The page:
Oct012008

Valuation of Lots and Raw Land

Valuation of Lots and Raw Land

The valuation of land used for residential housing is mysterious and often misunderstood. [1] The valuation of lots and raw land requires a detailed knowledge of construction and marketing costs as well as a good estimate of the sales price of the final product: a residential housing unit. In short, the value of a lot is the total revenue (sales price of the home) minus the costs of production and the necessary profit. Land value is a residual calculation.Home Page Image

Irvine, California, has been almost entirely developed by a single land owner, The Irvine Company, as a large, master-planned community. The development has been wildly successful. The median income of buyers on The Ranch is 30% above the Orange County median. This translates into higher home prices and higher land values. The Irvine Company makes a profit by selling its land to builders who build and sell houses in the community. Once the forces governing land value are understood, it becomes obvious why the Irvine Company is protective of house prices in Irvine, and why The Irvine Company wants to maximize salable density on its land holdings like any other developer would.

Land Price as a Residual Value

The value of a piece of land is whatever is “left over” after all the other costs of production and profits are subtracted from revenue. This is a key point. Land for residential home use has no intrinsic value. It is a commodity useful for the production of houses just like lumber or concrete. A finished lot is a manufactured product, and it is subject to many of the same market forces as commodity markets. If land or lots become scarce, the price increases; if this commodity is plentiful, the price decreases.  If the sales price of the final product increases revenue–like in a bubble–the value of land increases; however, if revenue decreases–like after a bubble–the value of land decreases. For a given price level, if the cost of house construction increases, the value of land decreases; if the cost of house construction decreases, the value of land increases. This last point is often confusing as the inverse relationship between building cost and land value does not seem intuitive, but since land value is a residual calculation, this relationship is the reality of the marketplace. The value of a piece of land used for residential housing is directly tied to the revenues and costs of house construction.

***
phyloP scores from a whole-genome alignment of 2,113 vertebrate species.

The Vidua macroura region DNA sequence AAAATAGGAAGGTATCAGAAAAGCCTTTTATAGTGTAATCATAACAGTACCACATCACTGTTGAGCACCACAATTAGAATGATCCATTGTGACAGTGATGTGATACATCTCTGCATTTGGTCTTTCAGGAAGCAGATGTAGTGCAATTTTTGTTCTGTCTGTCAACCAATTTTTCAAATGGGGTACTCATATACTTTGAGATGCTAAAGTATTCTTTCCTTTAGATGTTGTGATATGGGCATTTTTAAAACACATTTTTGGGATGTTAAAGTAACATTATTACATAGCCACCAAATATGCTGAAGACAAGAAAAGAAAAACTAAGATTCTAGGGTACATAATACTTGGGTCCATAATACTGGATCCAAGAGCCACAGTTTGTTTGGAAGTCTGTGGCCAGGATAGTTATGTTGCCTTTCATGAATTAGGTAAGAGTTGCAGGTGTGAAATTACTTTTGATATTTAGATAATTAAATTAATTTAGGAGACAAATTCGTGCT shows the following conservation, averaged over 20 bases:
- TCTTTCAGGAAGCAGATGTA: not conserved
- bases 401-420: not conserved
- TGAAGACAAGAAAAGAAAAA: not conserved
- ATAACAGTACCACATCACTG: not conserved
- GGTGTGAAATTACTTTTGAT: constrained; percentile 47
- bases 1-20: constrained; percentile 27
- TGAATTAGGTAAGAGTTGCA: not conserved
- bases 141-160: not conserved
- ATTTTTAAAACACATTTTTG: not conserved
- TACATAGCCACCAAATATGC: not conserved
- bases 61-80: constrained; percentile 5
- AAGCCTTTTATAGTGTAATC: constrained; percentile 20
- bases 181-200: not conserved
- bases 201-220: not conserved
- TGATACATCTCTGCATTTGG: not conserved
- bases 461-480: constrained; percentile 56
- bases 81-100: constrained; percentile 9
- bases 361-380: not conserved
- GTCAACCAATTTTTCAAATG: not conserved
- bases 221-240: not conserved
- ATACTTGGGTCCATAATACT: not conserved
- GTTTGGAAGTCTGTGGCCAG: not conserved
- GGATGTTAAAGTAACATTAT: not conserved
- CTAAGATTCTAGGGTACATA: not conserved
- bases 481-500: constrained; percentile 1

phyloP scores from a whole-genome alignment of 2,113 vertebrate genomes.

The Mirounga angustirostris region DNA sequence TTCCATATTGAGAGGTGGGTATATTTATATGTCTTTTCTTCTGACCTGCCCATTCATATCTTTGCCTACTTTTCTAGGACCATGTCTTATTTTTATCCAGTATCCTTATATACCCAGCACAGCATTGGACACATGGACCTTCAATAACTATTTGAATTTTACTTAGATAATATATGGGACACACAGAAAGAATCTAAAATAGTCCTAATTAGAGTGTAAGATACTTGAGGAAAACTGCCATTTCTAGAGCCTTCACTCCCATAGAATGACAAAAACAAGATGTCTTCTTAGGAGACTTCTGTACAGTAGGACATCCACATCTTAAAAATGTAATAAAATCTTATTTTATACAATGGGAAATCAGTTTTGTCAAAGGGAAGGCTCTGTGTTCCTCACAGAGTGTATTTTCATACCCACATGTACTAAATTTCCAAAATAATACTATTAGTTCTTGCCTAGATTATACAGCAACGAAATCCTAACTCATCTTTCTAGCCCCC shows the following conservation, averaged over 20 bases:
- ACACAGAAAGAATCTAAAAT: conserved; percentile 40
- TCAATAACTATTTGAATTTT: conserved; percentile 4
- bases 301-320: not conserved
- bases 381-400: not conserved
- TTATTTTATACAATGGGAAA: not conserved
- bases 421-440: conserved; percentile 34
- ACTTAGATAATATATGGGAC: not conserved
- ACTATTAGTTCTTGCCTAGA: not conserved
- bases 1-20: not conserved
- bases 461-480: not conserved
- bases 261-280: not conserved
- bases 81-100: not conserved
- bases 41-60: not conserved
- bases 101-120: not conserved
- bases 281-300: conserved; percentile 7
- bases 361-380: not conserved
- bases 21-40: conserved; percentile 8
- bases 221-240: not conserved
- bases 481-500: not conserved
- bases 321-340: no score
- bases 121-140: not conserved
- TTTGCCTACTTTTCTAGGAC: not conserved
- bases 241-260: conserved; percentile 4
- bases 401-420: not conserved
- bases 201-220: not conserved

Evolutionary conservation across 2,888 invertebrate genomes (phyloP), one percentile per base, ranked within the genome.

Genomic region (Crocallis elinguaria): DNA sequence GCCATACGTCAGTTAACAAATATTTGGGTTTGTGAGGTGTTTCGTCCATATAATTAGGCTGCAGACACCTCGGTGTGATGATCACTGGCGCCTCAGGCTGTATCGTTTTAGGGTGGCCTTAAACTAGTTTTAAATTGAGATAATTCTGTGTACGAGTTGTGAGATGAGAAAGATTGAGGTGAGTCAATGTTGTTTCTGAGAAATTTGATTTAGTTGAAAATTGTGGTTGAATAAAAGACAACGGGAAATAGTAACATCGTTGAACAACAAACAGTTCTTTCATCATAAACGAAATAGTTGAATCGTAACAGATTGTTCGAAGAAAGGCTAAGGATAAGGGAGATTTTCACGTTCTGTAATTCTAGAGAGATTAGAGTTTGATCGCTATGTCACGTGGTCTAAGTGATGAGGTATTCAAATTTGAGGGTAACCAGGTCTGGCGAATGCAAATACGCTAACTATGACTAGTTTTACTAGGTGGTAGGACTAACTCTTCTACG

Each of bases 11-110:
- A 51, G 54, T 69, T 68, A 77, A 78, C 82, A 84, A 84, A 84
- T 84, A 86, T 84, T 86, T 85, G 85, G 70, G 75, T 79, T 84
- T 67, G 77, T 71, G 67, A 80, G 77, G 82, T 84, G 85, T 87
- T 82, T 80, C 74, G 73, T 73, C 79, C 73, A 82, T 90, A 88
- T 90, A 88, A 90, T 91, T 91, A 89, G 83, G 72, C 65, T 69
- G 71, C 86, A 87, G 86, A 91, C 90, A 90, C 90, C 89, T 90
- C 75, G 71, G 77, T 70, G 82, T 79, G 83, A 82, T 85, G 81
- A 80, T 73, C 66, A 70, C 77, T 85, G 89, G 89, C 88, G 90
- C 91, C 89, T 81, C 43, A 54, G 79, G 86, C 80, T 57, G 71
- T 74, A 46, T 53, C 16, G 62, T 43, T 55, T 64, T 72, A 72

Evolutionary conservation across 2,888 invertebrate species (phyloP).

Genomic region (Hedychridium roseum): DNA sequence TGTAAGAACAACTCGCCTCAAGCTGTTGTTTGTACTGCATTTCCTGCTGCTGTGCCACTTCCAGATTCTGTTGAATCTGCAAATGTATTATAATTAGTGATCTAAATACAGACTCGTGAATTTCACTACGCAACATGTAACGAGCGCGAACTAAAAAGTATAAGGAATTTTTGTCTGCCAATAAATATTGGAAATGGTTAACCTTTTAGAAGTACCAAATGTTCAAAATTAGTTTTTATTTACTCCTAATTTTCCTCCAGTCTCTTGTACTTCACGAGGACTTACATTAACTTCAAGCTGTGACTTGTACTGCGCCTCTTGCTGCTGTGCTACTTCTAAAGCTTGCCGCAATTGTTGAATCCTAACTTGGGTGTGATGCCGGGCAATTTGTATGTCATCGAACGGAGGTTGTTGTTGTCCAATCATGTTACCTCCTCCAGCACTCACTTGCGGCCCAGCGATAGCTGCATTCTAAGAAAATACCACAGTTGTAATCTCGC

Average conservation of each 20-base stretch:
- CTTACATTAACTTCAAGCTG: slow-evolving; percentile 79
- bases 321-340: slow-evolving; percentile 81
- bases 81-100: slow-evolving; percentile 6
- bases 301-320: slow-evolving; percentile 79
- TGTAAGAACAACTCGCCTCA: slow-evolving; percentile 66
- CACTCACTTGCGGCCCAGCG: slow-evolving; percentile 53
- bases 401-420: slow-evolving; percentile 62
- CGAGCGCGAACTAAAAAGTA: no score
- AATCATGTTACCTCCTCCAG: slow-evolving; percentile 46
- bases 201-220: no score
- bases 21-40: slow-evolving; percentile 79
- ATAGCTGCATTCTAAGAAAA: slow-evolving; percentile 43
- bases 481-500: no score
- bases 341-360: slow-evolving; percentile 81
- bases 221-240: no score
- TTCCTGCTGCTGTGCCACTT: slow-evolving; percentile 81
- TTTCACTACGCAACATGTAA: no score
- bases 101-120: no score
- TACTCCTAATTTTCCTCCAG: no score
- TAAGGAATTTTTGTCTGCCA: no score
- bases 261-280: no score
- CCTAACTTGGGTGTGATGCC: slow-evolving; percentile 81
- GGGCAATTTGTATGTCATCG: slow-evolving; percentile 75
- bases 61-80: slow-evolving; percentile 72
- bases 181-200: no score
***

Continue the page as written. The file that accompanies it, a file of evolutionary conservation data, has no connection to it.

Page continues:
Individual Lots

The equations which govern the valuations of large parcels are very similar those which determine the value of an individual lot; therefore, to better understand the valuation of large parcels, one should fully understand how to evaluate an individual lot. The market value of an individual lot is equal to the revenue it could generate when a residential housing unit is built on it minus the cost of creating that revenue (construction cost, marketing, profit, and other costs). Sales revenue will largely be determined by what can be built on the lot and how much that unit would sell for in the market. The dimensions of the lot, building codes, and the local zoning ordinances create constraints on what can be built. Most often there is some variety in choices available to construct on a given lot. Each of these options has a revenue potential and an estimated cost. Builders produce the combination which yields the greatest profit.

Imagine a 6,000 Square Foot (SF) lot that is 60′ wide by 100′ deep. A typical lot such as this would have a front setback of 20′, side setbacks of 5′, and a rear setback of 30′ leaving a 50′ wide by 50′ deep building envelope for the house foundation. This site could comfortably accommodate a 2,000 SF single-story house (some area is lost by not making the house a perfect rectangle). For the sake of making the calculations easy to follow, assume this house could sell for $1,000,000 (peak prices in Irvine were around $500 / SF).

An individual speculator would be paying retail prices for house construction. This would be upwards of $150 SF. The cost of construction would be around $300,000 (2000 * 150 = $300,000). There would be a 6% sales commission (1,000,000 * 0.06 = $60,000), plus financing costs, overhead costs, and other miscellaneous costs which will add up to about 10% of the project cost (1,000,000 * 0.1 = $100,000). Therefore, your revenue minus expenses would be $1,000,000 – $60,000 – $100,000 – $300,000 = $540,000. This is how much money would be available to pay for a lot at the breakeven point. Since a speculator would want to make a profit, the lot is discounted from $540,000 until an amount is reached to compensate for the risk and the headaches that go along with the project. Perhaps the speculator would want to make $120,000 (approximately 12% of sales price) in order to do this work? If so, the speculator would be able to offer $420,000 ($540,000 – $120,000 = $420,000) for the lot. If they are the highest bidder, they get the lot, and the project is theirs. (This same basic calculation also works for tear-down projects known as “scrapers”).

Multiple Lots